AMD confirms RDNA 3 GPUs this year and is investing heavily to ‘meet demand’
AMD is in a real era right now — it’s been the past few years, really — but it’s also been poking around in the background to make sure it can really keep up with demand with enough chips to support its exponential growth. That’s at least the laudable goal of Dr. Lisa Su and the company.
The company just reported its 2021 financials, showing a 68% increase in total revenue compared to 2020, including double-digit percentage growth in GPU shipments and revenue. Well, someone started using AMD graphics cards, and the company wants to keep it that way because Dr. Su still feels GPUs are “underrepresented in the business.”
With continued chip shortages still plaguing the industry, any gains in AMD’s graphics card market share will be hampered if AMD can’t actually make enough Radeon chips to meet demand for its GPUs. It would be a serious problem if the next-gen RDNA 3 graphics cards released this year were once again confirmed to improve upon the already excellent RX 6800 XT.
“Demand for our products has been very strong,” Dr. Su said on the most recent earnings call, “We look forward to another year of significant growth and share gains as we ramp up our existing products and launch the next wave of Zen 4. CPUs and RDNA 3 GPUs. We’ve also made significant investments to ensure the capacity we need to support our growth in 2022 and beyond.”
Not only has the industry been struggling to take chips away from TSMC — although that’s always some kind of restriction — but other parts of the manufacturing chain have seen price hikes and supply issues. This means that AMD must focus on supporting the entire industry chain, not just squeeze more GPUs from its foundry partners.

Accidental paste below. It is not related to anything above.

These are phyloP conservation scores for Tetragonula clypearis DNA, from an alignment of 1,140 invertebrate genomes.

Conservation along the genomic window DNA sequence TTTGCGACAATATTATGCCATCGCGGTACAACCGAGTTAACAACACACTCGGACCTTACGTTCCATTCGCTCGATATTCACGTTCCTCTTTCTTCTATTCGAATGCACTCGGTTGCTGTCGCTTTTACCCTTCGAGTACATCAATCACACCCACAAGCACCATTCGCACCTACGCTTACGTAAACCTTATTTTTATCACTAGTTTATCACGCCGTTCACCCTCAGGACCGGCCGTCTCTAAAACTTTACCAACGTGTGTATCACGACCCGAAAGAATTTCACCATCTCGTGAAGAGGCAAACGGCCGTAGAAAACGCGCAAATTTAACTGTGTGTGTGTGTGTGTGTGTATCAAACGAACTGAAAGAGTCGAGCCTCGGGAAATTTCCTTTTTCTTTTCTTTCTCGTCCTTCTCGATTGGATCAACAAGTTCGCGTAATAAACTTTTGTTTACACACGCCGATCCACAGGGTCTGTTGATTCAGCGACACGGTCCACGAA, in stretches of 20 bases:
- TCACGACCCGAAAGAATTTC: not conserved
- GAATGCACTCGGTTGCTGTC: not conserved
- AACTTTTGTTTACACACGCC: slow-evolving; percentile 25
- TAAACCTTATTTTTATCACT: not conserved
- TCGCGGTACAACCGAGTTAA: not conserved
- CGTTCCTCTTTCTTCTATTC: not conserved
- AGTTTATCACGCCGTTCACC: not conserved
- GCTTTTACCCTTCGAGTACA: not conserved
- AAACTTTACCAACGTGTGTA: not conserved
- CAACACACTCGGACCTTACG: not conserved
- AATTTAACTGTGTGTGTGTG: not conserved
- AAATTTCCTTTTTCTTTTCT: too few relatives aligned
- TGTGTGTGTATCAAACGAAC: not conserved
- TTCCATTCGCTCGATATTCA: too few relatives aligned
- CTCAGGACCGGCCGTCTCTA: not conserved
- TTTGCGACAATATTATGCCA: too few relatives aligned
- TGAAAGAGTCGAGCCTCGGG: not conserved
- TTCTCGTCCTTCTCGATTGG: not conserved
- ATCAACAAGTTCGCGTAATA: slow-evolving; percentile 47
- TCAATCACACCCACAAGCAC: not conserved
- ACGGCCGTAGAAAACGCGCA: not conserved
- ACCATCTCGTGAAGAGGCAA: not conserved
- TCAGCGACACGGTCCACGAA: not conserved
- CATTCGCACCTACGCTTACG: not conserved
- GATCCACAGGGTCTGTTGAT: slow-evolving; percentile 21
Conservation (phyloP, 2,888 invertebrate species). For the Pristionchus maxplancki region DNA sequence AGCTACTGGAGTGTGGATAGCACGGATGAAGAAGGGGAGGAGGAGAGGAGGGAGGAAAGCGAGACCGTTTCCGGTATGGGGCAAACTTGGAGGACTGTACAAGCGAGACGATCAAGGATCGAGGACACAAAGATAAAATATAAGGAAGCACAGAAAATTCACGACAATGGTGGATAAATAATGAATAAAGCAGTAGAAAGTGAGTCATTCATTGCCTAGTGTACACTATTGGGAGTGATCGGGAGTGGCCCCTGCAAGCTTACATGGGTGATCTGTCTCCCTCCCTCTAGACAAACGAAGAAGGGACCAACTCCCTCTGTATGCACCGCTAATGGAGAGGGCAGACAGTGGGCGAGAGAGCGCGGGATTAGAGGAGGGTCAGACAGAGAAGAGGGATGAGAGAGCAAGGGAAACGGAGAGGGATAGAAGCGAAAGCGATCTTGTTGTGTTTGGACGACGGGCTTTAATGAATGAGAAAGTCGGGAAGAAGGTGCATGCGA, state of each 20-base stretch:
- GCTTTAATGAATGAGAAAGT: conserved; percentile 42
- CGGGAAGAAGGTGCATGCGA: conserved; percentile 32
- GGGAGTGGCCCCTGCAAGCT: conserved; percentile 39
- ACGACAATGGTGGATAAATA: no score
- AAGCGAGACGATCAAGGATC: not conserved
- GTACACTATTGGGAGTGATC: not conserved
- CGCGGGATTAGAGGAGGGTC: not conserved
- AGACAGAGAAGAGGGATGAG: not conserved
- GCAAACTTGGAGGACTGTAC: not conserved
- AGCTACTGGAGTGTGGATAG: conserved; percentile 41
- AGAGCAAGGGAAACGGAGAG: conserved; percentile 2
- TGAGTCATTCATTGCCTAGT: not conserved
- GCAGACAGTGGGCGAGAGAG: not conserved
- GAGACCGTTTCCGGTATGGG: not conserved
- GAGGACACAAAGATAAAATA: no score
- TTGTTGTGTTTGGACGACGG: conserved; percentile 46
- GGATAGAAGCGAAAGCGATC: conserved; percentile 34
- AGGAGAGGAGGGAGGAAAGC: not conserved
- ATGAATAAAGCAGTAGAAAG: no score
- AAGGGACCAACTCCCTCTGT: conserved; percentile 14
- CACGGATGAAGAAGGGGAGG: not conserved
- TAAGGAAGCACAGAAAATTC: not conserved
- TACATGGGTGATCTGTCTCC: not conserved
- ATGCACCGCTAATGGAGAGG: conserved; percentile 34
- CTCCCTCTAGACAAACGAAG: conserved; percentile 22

“We’ve been looking at the supply chain for the past four or five quarters,” Dr. Su continued, “to understand our growth from a product perspective and the visibility we’re getting from customers. So about [the] The supply environment in 2022, we have made significant investments in wafer capacity, substrate capacity and back-end capacity.
“We’re very pleased with the progress we’ve made in our supply chain to meet our 2022 guidelines. Frankly, our goal is to have enough supply to meet the demand there.”
(Image credit: AMD)
Demand for graphics cards is voracious, to say the least, so if AMD can find a way to meet that demand, its market share will skyrocket. But there are always concerns that things could change in a market where the rogue state of cryptocurrencies is operating. The continued growth of GPU-based cryptocurrency mining, mostly using Ethereum, has been one of the biggest contributors to the staggering demand for graphics cards, which may have scared both AMD and Nvidia.
The last time cryptocurrencies drove that demand, the subsequent crash hit both GPU makers hard and left them floating a ton of graphics cards in a market that no longer needed them. Mining is no longer profitable, so the second-hand market is flooded, which hurts. This is clearly still on their minds as it becomes more likely that Ethereum GPU mining will end in the near future.
So AMD isn’t blindly flooding the market with chips, which means you shouldn’t expect to see retailers flooding every GPU under the sun. But you should start seeing something usable someday. That’s what we’ve started seeing with AMD recently.
“We’re pleased with the progress we’ve made with PCs,” Dr Su said, “and we’ll continue to make sure we match sales so we don’t build up inventory in the business.”
However, don’t expect the overpriced pricing to get better as inventory levels stabilize. In terms of pricing, AMD said it’s looking at the long-term outlook and trying to share the increased costs across the supply chain, but a big part of AMD’s revenue growth so much is because its average selling price of GPUs has gone up.
Getting cards to market is now more of a problem than making sure they’re actually affordable.
“We remain committed to the long term and work with our supply chain partners, as well as our customers, to make sure we find a way to share the extra cost,” said Dr Su. “But our focus is to make sure we have the supply to meet high demand.”
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